City dwellers’ room for influence in focus for NAI’s new researcher Jenny Cadstedt
Jenny Cadstedt is since August part of the urban research cluster at the Nordic Africa Institute. She will carry out research on urban planning. Her special focus is on land formalisation and settlement upgrading in Tanzania.
”A lot is happening in urban Africa, towns and cities are growing rapidly,” says Jenny Cadstedt. “There is a host of actors that are all, in their own way, pushing for changes. It is a very dynamic environment,” she says.
In 2006 she completed her doctoral thesis at the Department of Human Geography, University of Stockholm, where she also has been teaching. The title of the dissertation is ‘Influence and Invisibility: Tenants in housing provision in Mwanza City, Tanzania’.
”Ownership is the model in Tanzania. To own your own house is regarded by many as the norm. In cities, however, small scale house renting is widespread,” says Jenny Cadstedt.
Jenny Cadstedt has been studying the differences between owning and renting when it comes to perceptions, attitudes, status and respect in the neighbourhood, as well as participation in various self-help groups. The difficulties have been to demonstrate the importance of a particular type of housing, alongside aspects such as income, age and gender.
”The preconditions in the West for this kind of research is different and similar studies in developing countries have been few. There has, however, been an increased interest in private rental tenure, if not among high level government officials, at least among researchers and international institutions such as UN Habitat. UN Habitat’s global campaign for tenure security has highlighted the issues,” says Jenny Cadstedt.
Because the private rental tenure sector is, de facto, largely uncontrolled by the government, the official position can sometimes be rather unclear. In a Tanzanian policy draft from 2008 it is mentioned that house ownership is the norm. At the same time the draft points out that there is a great need for rental tenure. As a result, Jenny Cadstedt argues that it is of importance to highlight and increase public knowledge about tenants’ rights and obligations.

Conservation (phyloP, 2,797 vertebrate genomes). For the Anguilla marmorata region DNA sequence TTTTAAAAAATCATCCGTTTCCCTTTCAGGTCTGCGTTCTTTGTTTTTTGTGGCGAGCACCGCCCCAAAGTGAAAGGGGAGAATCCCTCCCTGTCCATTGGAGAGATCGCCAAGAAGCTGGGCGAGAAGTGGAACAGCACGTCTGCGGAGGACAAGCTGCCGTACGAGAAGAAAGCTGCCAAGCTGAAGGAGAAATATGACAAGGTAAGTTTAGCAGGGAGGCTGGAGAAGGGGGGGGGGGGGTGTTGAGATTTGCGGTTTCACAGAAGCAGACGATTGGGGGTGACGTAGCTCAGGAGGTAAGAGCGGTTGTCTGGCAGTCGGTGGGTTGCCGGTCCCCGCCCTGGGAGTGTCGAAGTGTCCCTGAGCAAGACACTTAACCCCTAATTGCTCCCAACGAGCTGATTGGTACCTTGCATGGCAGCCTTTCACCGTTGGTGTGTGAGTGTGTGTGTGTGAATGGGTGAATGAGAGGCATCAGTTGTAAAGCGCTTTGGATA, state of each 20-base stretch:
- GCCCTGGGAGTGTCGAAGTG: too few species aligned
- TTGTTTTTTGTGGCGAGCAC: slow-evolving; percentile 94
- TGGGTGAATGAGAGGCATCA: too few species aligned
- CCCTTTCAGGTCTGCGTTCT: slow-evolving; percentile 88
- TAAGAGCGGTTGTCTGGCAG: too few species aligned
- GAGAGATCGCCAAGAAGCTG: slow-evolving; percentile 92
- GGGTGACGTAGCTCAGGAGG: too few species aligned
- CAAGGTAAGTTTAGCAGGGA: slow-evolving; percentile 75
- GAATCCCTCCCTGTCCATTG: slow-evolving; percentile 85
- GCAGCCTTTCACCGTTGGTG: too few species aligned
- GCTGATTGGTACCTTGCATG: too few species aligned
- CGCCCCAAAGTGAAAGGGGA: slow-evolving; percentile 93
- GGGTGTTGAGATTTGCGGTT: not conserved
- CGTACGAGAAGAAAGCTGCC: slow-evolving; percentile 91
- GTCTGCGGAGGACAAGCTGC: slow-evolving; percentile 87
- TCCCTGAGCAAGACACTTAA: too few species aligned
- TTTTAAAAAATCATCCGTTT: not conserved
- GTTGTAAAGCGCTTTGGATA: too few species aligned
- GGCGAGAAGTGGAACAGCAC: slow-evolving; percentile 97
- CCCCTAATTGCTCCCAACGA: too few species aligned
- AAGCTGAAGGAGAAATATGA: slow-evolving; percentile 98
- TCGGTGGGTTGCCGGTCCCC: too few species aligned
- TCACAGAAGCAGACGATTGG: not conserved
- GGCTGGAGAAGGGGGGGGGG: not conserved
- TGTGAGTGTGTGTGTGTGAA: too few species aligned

Jenny Cadstedt’s research at NAI will continue to deal with Tanzanian towns and cities where land formalization and upgrading projects are carried out. “Land formalisation, with Hernando de Soto’s concept of ‘the dead capital of the poor’ in mind, is very interesting from both tenants and house owners’ perspectives. Will formalisation create greater security for owners and therefore also for tenants, or will the only result be increased rent for tenants? Is there a correlation between legal tenant security and perceived tenant security,” asks Jenny Cadstedt.
Settlement upgrading in towns and cities is to a large extent community based projects. Jenny Cadstedt argues that there are several valid questions to ask as regards tenants’ participation and involvement in projects to improve their neighbourhoods.
Eventually, Jenny Cadstedt hopes to be able to compare her research with the situation in other African countries, since tenure security and various forms of land ownership differ between countries.